When it comes to managing your debt, are there different rules if you’re self-employed? And if you do choose the IVA route, how might it affect your business?
More people than ever work for themselves. Around 15% of the UK workforce is now classified as self-employed, compared with 12% in 2001, yet for years the self-employed have faced higher debts than the employed.
Back in 2013 The Guardian reported on how the self-employed were “struggling with debts vastly beyond their earnings.” Citizens Advice claimed the self-employed were as likely to be in debt as the unemployed. It seems little has changed, with the Money Advice Trust reporting in late 2018 that 61% had used personal credit to cover business debt, and that 23% owed more than £30,000.
Why do self-employed people face greater debt?
Generally speaking, if you’re employed you don’t have to worry about being paid on time and your wage is likely to be much the same from month to month. In contrast, many self-employed workers face a constant battle to get paid on time (or at all) with 41% of UK freelancers consistently paid late. Earnings are irregular and as new regulations bite – such as the recent changes to rules affecting subcontractors – many self-employed people are finding the work they did have is suddenly evaporating, leaving them with even greater debt issues.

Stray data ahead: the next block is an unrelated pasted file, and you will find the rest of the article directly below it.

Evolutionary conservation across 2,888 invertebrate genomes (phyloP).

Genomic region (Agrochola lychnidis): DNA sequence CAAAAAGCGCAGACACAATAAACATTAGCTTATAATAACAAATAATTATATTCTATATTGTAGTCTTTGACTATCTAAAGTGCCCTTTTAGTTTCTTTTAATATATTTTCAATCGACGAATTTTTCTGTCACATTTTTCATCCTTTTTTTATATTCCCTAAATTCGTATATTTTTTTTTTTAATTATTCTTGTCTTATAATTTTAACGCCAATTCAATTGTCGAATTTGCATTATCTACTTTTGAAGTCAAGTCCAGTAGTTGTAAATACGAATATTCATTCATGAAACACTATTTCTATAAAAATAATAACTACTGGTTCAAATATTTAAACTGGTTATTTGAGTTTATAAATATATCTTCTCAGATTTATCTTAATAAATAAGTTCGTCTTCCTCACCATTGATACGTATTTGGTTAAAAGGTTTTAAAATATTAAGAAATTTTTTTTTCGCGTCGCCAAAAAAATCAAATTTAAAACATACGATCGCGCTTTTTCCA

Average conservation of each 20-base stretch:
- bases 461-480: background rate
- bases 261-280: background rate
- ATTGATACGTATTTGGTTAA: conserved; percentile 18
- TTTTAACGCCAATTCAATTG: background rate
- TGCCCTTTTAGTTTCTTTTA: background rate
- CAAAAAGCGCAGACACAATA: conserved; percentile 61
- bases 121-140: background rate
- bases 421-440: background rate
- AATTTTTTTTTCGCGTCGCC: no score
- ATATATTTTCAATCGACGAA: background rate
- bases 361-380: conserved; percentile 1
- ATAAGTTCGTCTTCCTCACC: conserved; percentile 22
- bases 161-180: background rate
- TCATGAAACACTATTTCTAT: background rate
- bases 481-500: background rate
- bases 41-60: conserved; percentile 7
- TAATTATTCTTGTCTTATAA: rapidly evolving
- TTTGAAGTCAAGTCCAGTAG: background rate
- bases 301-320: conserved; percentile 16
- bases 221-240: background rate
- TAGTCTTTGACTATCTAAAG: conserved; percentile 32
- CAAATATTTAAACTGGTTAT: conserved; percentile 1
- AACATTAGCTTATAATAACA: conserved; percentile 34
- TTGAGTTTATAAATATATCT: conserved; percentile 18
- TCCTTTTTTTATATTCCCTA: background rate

But if the chances of falling into unmanageable debt are greater if you are self-employed, at least there are routes out of it.
Can I get an IVA if I’m self-employed?
Yes, usually. If there’s going to be an issue, it’s likely to come with the requirement to keep making regular payments towards your IVA. For the IVA to be approved your insolvency practitioner will need to be assured that you can keep making payments. That could be difficult to prove if:
- Your income fluctuates greatly
- You’ve only recently set up in business and have no accounts to show a track record of income
If you can, try to build up that track record before you apply for the IVA. A full year of accounts would be ideal but 6 months may be enough to convince your practitioner. In the meantime, consider a debt management plan to help you in the short term.
What debts will my IVA cover?
You’ll be able to include debts connected to your business as well as personal debts. Tax, VAT and NI arrears can all be included, together with bank overdrafts, credit card loans, car loans and other unsecured loans.
I rent an office. How will my IVA affect that?
If you rent an office, workshop or any other premises, you’ll need to check that there’s no clause in the lease agreement regarding IVAs. If there is, you may be required to forfeit the lease. Even if there is such a clause, however, it’s worth speaking with your landlord because whilst they may retain the right to terminate the lease, that doesn’t necessarily mean they will. Naturally, if you can avoid falling behind on the rent it will help your case.